Val de Grace church
The tour will introduce the abbey of the Val-de-Grâce, built in the middle of the XVIIth century by Queen Anne of Austria to thank God for her son Louis XIV’s birth. Since the Revolution, the abbey has been transformed into a military hospital. Inside the sumptuous church: many sculptures or paintings by Philippe de Champaigne and the beautiful Saint Anne chapel where the Queen was buried. The history of medical military service museum is located in the historical part of the building, around the magnificent cloister.
Val de Grâce church
- Location : 277, rue Saint Jacques (RER B Port Royal)
- Special dates only
- Duration : 2h
- Price : 25€ (includes entrance ticket)
A historic site, the Benedictine abbey, transformed into a military hospital in 1793, and thus preserved from the revolutionary destructions, was built on the XVII Century. It results from the wish of Queen Anne of Austria, thanking this way the birth of Louis XIV. Its realization is the result of the work of several famous architects such as François Mansart or Jacques Lemercier.
The church symbolizes the nativity and is the most sculptured church of France. It is also the most exhaustive example of the French Baroque art with an amazing preserved baldachino and high altar. On top of it, the cupola holds the splendid and beautifully restored fresco by Pierre Mignard.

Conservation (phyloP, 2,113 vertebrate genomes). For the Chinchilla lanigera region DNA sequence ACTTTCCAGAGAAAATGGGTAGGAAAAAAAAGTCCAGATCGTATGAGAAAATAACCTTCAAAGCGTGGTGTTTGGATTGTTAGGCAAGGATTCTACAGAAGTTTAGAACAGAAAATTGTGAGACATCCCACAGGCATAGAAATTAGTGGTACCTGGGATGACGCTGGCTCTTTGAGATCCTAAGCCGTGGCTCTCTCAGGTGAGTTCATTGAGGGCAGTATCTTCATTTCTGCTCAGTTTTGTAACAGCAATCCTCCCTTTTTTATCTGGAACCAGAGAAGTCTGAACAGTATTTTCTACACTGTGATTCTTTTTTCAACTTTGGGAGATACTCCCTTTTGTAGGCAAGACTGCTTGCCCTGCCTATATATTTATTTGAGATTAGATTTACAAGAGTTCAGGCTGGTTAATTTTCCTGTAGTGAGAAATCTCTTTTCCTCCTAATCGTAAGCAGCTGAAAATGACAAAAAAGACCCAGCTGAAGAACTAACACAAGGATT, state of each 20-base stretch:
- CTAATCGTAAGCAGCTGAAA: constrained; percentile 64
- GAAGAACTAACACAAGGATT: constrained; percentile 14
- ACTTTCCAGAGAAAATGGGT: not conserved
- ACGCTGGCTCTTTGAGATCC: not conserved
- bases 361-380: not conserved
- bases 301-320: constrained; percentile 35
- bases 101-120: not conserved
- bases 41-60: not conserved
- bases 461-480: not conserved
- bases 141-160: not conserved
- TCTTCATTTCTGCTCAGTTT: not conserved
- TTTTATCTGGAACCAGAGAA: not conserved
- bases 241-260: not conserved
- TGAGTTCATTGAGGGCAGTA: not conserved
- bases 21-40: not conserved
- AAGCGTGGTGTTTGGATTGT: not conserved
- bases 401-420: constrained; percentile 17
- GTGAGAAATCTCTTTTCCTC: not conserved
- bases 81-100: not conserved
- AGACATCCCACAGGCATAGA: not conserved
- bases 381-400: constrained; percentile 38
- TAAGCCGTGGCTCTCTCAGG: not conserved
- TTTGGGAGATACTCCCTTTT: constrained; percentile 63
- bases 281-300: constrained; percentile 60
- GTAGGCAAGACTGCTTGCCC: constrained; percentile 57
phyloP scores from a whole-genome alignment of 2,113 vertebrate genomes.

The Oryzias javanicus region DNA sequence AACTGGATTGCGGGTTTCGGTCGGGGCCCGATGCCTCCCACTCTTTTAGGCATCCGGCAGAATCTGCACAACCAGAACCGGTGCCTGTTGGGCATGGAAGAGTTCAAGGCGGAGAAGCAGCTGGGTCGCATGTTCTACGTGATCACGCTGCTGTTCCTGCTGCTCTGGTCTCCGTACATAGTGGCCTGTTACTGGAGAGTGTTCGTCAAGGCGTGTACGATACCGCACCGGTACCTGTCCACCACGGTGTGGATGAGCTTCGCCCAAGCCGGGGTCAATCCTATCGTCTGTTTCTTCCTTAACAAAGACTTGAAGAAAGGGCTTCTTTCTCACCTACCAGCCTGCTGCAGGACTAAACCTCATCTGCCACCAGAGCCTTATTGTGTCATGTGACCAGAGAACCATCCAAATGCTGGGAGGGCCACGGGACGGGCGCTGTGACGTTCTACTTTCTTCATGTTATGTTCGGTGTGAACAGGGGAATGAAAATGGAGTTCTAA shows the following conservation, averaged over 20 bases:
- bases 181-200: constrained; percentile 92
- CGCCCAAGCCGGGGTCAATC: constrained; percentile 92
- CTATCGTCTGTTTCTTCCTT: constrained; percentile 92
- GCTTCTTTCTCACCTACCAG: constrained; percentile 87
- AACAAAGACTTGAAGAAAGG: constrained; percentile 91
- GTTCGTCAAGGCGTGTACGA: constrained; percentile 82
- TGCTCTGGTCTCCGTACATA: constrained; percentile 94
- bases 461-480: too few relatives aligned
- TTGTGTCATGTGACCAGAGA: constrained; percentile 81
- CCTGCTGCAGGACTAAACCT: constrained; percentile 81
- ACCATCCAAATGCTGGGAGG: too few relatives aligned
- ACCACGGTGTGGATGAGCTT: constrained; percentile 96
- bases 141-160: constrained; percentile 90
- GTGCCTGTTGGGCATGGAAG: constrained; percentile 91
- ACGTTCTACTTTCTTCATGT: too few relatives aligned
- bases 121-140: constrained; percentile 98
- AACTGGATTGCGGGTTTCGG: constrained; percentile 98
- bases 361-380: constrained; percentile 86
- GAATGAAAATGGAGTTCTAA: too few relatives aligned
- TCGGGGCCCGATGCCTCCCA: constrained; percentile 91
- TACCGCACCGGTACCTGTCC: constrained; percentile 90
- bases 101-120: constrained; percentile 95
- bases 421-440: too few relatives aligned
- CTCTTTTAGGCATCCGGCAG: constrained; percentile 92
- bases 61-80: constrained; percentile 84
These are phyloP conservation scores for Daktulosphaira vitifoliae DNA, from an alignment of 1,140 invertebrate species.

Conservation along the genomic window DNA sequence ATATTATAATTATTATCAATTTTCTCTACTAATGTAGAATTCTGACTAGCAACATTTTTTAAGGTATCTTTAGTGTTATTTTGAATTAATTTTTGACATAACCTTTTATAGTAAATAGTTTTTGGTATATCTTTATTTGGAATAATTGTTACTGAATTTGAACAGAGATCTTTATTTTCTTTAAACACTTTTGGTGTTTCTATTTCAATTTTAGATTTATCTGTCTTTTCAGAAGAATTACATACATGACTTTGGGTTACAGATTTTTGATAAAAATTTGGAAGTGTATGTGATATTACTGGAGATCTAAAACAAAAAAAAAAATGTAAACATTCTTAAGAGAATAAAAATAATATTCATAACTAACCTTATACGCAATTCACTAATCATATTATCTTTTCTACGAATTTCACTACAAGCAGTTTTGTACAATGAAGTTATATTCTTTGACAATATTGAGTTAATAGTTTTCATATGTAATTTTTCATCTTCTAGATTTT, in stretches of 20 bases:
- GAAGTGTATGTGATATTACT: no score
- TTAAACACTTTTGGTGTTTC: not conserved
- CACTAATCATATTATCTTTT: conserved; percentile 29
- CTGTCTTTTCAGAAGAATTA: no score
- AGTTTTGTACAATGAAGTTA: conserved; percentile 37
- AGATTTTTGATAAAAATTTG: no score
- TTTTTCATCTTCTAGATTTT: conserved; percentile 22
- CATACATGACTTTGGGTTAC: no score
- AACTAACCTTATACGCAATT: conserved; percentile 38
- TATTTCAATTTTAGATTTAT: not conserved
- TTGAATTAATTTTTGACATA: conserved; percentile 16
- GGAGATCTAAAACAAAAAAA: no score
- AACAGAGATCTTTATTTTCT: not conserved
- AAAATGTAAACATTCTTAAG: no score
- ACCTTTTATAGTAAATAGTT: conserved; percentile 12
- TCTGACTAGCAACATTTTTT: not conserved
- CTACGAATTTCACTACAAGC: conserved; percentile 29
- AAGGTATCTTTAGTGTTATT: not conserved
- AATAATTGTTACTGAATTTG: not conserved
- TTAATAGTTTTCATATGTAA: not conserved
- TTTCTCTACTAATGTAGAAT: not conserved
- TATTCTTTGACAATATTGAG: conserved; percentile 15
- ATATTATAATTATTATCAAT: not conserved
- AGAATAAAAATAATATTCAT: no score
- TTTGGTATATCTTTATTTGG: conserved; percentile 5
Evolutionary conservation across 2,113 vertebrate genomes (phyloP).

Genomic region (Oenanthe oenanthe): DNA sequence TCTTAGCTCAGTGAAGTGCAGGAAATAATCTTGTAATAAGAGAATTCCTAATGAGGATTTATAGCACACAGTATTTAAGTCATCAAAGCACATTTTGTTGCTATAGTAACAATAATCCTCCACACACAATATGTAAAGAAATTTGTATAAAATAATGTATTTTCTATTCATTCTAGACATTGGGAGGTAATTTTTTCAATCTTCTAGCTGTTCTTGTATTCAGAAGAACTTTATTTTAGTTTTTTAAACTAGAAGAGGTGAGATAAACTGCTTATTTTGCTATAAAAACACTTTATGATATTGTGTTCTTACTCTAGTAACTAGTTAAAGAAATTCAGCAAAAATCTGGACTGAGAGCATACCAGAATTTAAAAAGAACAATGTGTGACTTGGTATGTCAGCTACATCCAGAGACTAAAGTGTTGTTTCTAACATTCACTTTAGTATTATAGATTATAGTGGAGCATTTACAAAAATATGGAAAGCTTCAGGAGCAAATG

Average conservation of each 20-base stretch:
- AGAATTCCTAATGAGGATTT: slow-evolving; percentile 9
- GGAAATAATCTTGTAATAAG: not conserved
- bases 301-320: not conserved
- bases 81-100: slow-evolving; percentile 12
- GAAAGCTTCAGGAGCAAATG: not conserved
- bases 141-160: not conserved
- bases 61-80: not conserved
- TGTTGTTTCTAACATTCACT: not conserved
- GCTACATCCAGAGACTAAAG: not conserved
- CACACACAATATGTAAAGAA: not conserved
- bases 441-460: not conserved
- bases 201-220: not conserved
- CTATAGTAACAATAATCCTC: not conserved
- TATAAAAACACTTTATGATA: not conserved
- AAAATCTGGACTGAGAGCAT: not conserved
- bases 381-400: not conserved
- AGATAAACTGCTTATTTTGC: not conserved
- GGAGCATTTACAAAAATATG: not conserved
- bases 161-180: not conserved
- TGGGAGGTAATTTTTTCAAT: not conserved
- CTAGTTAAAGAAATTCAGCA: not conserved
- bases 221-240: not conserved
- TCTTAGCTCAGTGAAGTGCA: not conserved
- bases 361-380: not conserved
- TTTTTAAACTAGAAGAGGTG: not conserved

The magnificent benedictine cloister has now been restored and shows the history of the French military medical service, especially during war periods.
The participation of the Army’s Health Service in the civil domain is recalled since the XIX century, by its human actions, its care for the population, the creation of medical schools or Pasteur Institutes and the fight against the big diseases. The Army’s Health Service has also a vast experience in the progress of hygiene. Its experience is predominant in the fight against metropolitan or exotic infectious diseases like typhoid, the plague, malaria…
The visitor can also admire the superb collection of pharmacy objects. It is fitted out in the old kitchens of the Benedictine nuns and gathers Italian and French pieces of earthenware, ceramics, instruments of medicine and mortars. The splendid collection of 103 mortars is one of the most prestigious worldwide. It shows objects of the ancient Egypt to our days.